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Uplifting Tea for Winter Blues

This combination of herbs will bring ease and joy into your daily routine this winter. Learn how to effectively formulate a tea blend for daily support of the mind.

Four Herbs: Damiana, Rose, Tulsi Basil, and Lavender

During winter it is very common for one to experience cold, dry energetic states brought upon by lack of sunlight and warmth. Now that we are welcoming a new year with the holiday crazies behind us, a harsh winter and lack of sunlight still await. I find myself reaching for a few staple herbs for brightening the mood, initiating a positive mindset, and relaxing the nervous system when making a tea blend.

Aromatic Herbs for a Better Mood

During the depths of winter, I like to balance grounding tinctures with brightening teas. Having too many "grounding" nervines can block creativity, hinder motivation, and make us feel stagnant. We all want to be grounded but not stuck. Our inner light, intentions for the future, and habits that keep us moving forward require uplifting practices. That is why a tea with a lot of aromatic components can be very balancing this time of year, uplifting yet soothing the nervous system, stimulating yet not putting oneself into overdrive.

Aromatic herbs are composed of phytochemical constituents called terpenes. These terpenes range in size from small to large. The smaller the terpene (monoterpene) the easier it travels through the blood stream and across the blood-brain barrier. The herbs Lavender, Tulsi, Rose, and Damiana have monoterpenes that makes us feel happier and more relaxed. A few examples of these include geraniol and citronellol (Rose) , linalool (Lavender), cineole and pinene (Damiana), and eugenol (Tulsi Basil).

Lavender (Lavendula Spp.)

Lavender is an herb that is adored by many. Its potent aroma is best known to reduce anxiousness, calm, ground, and uplift all at once. Lavender is commonly found in health food stores but can easily be grown in a pot at home. Purchase a lavender plant from your local plant nursery and raise organically. Harvest flowering stalks and leave out to dry for 1 week or use fresh.

When formulating with this herb, especially in tea, I like to use about 1/2 teaspoon per cup. Lavender is very strong, and can be bitter and overpowering to some if consumed in abundance. It is also considered an astringent, which means it can be drying. Most aromatic herbs tend to be on the dry side. Bitter pungency can be balanced with herbs more neutral in taste.

Tulsi Basil (Occimum Tenuiflorum)

Holy basil is one of my top herbal allies for combating stress and restoring body systems that are effected by it. It is considered an adaptogenic herb with a rich history of indigenous use in India. Tulsi is warming and drying. It is an herb that both uplifts and grounds the nervous system. Its pungent and sweet aroma immediately ensues a sense of pleasure. I find Tulsi particularly helpful for despondency, especially that which leaves us feeling cloudy in the mind and lethargic.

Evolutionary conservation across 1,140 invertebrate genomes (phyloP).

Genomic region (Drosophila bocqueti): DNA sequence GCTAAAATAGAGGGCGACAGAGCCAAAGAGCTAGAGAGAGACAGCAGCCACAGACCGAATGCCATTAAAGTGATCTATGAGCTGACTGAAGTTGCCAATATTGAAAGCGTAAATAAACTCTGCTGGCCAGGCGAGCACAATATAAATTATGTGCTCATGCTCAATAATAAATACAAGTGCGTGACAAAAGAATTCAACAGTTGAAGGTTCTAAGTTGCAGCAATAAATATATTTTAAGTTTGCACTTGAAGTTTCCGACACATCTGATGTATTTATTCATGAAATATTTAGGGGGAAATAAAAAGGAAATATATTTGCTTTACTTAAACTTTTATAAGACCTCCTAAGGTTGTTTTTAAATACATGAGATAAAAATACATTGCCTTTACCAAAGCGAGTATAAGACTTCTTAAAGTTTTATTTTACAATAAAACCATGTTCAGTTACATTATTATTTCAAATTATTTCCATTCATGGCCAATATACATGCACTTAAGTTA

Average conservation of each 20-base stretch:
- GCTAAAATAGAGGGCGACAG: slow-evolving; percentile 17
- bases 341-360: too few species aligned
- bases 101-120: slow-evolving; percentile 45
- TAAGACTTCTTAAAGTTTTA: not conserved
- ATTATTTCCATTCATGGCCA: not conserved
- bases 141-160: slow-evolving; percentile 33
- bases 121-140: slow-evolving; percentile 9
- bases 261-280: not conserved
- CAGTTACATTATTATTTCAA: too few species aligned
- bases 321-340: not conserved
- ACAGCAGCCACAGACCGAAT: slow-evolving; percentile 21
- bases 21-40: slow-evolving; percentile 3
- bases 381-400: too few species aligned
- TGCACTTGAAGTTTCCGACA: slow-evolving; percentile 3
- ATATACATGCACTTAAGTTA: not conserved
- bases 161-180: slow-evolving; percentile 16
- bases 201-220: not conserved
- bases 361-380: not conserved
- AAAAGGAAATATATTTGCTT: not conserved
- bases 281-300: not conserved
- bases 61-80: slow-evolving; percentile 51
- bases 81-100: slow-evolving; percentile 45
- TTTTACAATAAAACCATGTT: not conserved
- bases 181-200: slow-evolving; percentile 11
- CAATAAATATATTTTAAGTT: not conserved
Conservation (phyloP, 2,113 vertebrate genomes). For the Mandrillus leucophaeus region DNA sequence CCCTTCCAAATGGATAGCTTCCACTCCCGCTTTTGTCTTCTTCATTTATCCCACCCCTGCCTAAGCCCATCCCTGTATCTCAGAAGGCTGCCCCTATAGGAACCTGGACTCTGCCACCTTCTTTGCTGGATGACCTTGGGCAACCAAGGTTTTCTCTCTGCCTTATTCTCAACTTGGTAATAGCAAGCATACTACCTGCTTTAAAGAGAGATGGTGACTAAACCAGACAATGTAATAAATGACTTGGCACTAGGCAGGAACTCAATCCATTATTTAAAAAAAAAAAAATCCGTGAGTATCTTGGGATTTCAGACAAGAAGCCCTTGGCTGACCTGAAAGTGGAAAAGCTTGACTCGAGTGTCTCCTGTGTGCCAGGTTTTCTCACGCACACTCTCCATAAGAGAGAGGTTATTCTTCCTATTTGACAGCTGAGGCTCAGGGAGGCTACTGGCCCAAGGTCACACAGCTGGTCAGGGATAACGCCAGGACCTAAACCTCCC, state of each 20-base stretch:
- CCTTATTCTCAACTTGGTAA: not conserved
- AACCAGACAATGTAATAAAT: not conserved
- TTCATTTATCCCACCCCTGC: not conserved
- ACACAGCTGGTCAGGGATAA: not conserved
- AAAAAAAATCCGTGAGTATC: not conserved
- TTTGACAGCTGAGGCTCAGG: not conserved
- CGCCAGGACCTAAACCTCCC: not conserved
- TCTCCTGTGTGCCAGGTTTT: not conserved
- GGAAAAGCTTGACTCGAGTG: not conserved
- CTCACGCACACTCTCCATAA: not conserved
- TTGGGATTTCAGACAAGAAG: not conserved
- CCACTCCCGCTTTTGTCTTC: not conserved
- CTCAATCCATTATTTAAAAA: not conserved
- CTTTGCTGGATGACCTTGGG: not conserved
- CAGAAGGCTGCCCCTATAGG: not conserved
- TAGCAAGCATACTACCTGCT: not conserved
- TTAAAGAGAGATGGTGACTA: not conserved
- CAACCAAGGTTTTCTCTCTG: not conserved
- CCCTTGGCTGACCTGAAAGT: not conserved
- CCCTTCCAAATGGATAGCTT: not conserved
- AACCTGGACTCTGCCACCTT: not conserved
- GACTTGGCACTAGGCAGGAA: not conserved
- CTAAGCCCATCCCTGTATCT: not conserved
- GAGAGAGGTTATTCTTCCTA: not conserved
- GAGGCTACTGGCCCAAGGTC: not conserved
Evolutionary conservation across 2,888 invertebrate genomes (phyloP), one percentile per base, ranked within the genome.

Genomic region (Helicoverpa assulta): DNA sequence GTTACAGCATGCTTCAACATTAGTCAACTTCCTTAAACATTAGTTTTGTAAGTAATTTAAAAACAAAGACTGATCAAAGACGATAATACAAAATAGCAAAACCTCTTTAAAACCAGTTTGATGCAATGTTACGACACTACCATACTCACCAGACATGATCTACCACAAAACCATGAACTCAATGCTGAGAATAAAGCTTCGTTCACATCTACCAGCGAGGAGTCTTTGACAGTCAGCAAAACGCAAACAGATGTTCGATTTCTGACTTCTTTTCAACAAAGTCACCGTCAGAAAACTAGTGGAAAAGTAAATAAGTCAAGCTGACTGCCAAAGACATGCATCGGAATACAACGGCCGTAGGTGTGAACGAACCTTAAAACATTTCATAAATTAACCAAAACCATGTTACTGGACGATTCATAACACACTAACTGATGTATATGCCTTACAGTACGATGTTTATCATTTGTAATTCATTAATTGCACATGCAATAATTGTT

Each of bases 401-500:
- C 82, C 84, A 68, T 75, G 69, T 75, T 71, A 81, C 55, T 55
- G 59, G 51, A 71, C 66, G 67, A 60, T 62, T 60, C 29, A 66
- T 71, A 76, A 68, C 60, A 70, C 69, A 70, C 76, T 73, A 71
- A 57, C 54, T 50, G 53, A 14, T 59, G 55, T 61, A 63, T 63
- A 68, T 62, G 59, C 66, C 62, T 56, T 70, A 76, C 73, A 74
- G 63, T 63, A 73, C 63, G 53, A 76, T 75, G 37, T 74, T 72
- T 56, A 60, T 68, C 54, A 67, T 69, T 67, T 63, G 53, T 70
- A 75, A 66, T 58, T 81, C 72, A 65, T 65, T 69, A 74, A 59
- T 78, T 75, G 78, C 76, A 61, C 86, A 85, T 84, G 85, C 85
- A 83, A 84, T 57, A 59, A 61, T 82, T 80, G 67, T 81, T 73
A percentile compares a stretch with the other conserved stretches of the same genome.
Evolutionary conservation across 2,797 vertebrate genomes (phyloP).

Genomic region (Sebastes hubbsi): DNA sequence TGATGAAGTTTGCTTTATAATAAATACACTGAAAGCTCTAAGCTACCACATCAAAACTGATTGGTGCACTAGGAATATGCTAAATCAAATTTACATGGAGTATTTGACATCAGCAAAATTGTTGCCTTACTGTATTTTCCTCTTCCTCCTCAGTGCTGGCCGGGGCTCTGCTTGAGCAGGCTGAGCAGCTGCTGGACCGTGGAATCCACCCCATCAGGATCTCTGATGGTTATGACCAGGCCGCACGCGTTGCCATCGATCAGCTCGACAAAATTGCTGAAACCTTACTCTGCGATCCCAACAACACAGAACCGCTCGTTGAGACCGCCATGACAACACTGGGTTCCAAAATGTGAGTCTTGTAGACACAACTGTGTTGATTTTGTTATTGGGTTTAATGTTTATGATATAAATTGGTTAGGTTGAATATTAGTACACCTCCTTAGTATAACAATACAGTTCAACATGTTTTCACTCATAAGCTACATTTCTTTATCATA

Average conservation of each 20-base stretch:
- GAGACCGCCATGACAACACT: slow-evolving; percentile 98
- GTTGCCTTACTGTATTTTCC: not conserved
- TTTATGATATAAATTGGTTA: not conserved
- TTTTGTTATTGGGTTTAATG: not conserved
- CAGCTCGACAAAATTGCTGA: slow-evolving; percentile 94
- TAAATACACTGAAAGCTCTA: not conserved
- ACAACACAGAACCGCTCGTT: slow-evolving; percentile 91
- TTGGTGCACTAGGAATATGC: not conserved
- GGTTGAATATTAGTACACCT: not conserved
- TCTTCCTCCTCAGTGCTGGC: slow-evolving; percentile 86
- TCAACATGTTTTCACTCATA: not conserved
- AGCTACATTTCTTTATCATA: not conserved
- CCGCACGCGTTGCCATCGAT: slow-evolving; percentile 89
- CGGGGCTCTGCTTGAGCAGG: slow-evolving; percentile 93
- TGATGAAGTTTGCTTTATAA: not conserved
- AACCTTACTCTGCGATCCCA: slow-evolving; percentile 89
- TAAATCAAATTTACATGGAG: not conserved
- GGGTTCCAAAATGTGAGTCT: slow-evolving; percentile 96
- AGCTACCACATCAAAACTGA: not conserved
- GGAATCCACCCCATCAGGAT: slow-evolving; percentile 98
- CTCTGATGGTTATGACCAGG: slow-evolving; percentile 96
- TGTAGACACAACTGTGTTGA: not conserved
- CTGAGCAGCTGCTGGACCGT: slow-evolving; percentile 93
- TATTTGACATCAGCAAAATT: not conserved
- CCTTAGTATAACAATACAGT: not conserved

I typically formulate with 1 teaspoon of holy basil per cup. I like having this herb perform a primary action due to it's adaptogenic capability. Grow tulsi as easily as any other basil at home. It can be started in pots! Place 4-5 seeds in moist soil next to a window sill. Expect germination in a few days if soil is kept warm and in sunlight. Cut back once tops they begin to flower and set aside to dry for tea or use fresh.

Rose (Rosa Spp.)

Rose is an aromatic aphrodisiac that perpetuates a zest for life. I love using this plant for heartache, grief, and sadness. I also like to use it for anger, as it is energetically cooling in nature. It is a great herb for cooling and moving trapped heat and moisture in the body. Adding a 1/2 teaspoon of Rose (pictured here is Damascus Rose but any aromatic species will do) per cup will provide just enough of this cooling and uplifting quality.

You can resource Rose from local apothecaries or natural food stores. When formulating your tea, crush the buds to release constituents and increase surface area of the plant in water. Rose has an intense aroma and can also be overpowering in large doses.

Damiana (Turnera Diffusa)

Damiana is considered a bitter aphrodisiac herb. It's bitter properties help balance the gut-brain connection. When we ingest bitter substances it sends signals to the brain to begin digestive processes. Through the use of bitters, we are aiding our microbiome which plays a large role in how we feel emotionally and cognitively. Damiana helps one tap into the moment, relax, and feel joy.

Add a teaspoon of Damiana to your tea blend to give it that bitter, gut-brain boost your body craves. I like to resource this herb from local apothecaries as it is hard to sustain in the garden if you live in the lower zones. Damiana, as well as Rose and even Lavender can be made into an uplifting and centering smoking blend.

Let The Herbs Take Care of You

A combination of these herbs will surely invigorate the senses and brighten the darkest of winter days. I steep these herbs for 10-15 minutes while typically covering the mug/infusion vessel to prevent the volatile oils from evaporating. Feel free to formulate the herbs in a way that you enjoy. Add in other herbs as well if you so desire. I hope you find this blog post as means to support your mind, body, and spirit through bouts of the winter blues and to invigorate inner joy during the darkest of months.

* DISCLAIMER: This blog post does not contain medical/health advice. This information is provided for general informational and educational purposes only.

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